South Dakota Doctor On How His Hospital Is Strained As Coronavirus Cases Surge
AILSA CHANG, HOST:
New coronavirus cases continue to shoot up around the country. Yesterday alone, 136,000 new infections were confirmed, and more than 4,500 people died. South Dakota is one of the places driving this surge. Daily confirmed cases there have roughly doubled in the last month. Some hospitals are reaching capacity because even if they have the patient beds, they may not have the staff to attend to those patients. We're joined now by Dr. Shankar Kurra. He's the VP of medical affairs at Monument Health Rapid City Hospital in Rapid City, S.D.
SHANKAR KURRA: Thank you, Ailsa. It's a pleasure to be here.
CHANG: Well, can you just tell us what it's like right now? What's the situation at your hospital?
KURRA: Yes. As you all know, South Dakota has seen a rise in cases over the last four to five weeks. And we are on that exponential curve. And what it has done is put a lot of strain on our capacity in the hospital. We planned for this in early March, when we were seeing those rising cases on the east side in New York City and the eastern part of the nation. And we were fortunate enough to have a new tower that we were building that had a whole fourth floor that was, you know, empty and had no infrastructure. And we built capacity. But what we're facing now is a shortage of staff to meet that demand.
CHANG: Right. If you do run out of staffers to treat COVID patients, where will you get additional staff members?
KURRA: We've had a phased plan in place since March. We've been refining it over and over again. We have several options to staff these areas. If we ever have a surge like, say, North Dakota, we can shut down our ambulatory services and then repurpose those staff and even our more non-critical areas such as ORs that are not trauma and not essential emergency procedures, those areas can be repurposed. Staff there can be repurposed to take care of our COVID surge.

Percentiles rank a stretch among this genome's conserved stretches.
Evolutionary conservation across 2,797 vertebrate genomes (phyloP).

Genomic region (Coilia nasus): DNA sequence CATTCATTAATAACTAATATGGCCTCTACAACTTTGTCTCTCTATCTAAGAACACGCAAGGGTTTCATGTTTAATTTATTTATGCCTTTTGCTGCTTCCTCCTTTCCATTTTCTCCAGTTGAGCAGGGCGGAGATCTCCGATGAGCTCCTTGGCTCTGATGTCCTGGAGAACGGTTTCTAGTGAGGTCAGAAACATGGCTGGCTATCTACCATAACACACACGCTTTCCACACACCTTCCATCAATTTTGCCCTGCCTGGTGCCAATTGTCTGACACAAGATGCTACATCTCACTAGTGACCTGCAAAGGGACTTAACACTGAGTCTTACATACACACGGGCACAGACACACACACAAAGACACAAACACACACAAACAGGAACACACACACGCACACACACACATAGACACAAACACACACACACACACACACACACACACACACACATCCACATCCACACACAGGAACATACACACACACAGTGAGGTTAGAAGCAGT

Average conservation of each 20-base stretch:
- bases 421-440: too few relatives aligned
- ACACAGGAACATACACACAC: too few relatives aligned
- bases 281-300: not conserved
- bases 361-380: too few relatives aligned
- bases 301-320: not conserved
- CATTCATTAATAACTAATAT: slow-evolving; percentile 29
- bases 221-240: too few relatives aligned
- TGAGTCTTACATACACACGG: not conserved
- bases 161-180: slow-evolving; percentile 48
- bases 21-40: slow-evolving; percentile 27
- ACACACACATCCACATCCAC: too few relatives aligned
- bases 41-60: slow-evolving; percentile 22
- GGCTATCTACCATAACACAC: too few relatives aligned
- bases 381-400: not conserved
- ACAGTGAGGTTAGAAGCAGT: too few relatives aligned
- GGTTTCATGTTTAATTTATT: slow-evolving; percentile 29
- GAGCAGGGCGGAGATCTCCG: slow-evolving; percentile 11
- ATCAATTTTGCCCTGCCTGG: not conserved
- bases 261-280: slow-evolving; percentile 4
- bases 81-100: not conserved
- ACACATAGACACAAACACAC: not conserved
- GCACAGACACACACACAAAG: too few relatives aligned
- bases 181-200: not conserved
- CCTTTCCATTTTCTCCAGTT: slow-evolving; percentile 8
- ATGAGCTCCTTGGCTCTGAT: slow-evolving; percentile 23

CHANG: OK, well, North Dakota's governor said this week that health care workers who are positive for COVID-19 but are not showing symptoms will still be allowed to keep working in COVID units in order to deal with their staffing shortages. And I'm wondering, do you expect to see something like that happen in South Dakota soon?
KURRA: That's a possibility. And, you know, it's - mathematics of infection are very clear. You have a community-wide outbreak right now. We are one of the rampant spread states. And when you have that kind of a community-wide spread with positivity rates in the high 20s and 30s, the likelihood of any of your workers falling ill and therefore unable to either take care of folks or be required to is distinctly possible.
CHANG: Well, as you mentioned, the proportion of positive tests in your state is now hovering around 20%. As a comparison, you know - as you know, public health experts generally say the virus is under pretty good control if the positivity rate is lower than 5%. So what does that 20% positivity rate in South Dakota signal to you as a hospital professional for what's to come in the weeks ahead?
KURRA: Yeah, and we are entering into the flu season, and that's our biggest concern. And we've been exhorting all our communities to get the flu shot. But the real risk here is at the rate of roughly 23% or so statewide of positive rates, what I can conclude and we all can conclude epidemiologically, the spread is uncontrolled. There's no mitigation or suppression, and - which means coming into November, December and January, this is sad to say, but we will see an increase in cases and increase in hospitalizations. Our biggest worry from a hospital standpoint is to maintain capacity, be able to take care of critically ill folks that need ICU level of care and will quickly run out of that if these numbers continue. And that seems to be the direction based on this high positivity rate.
CHANG: That is Dr. Shankar Kurra. He's the VP of medical affairs at Monument Health Rapid City Hospital in Rapid City, S.D.
Thank you very much for joining us.
KURRA: Thank you, Ailsa. Transcript provided by NPR, Copyright NPR.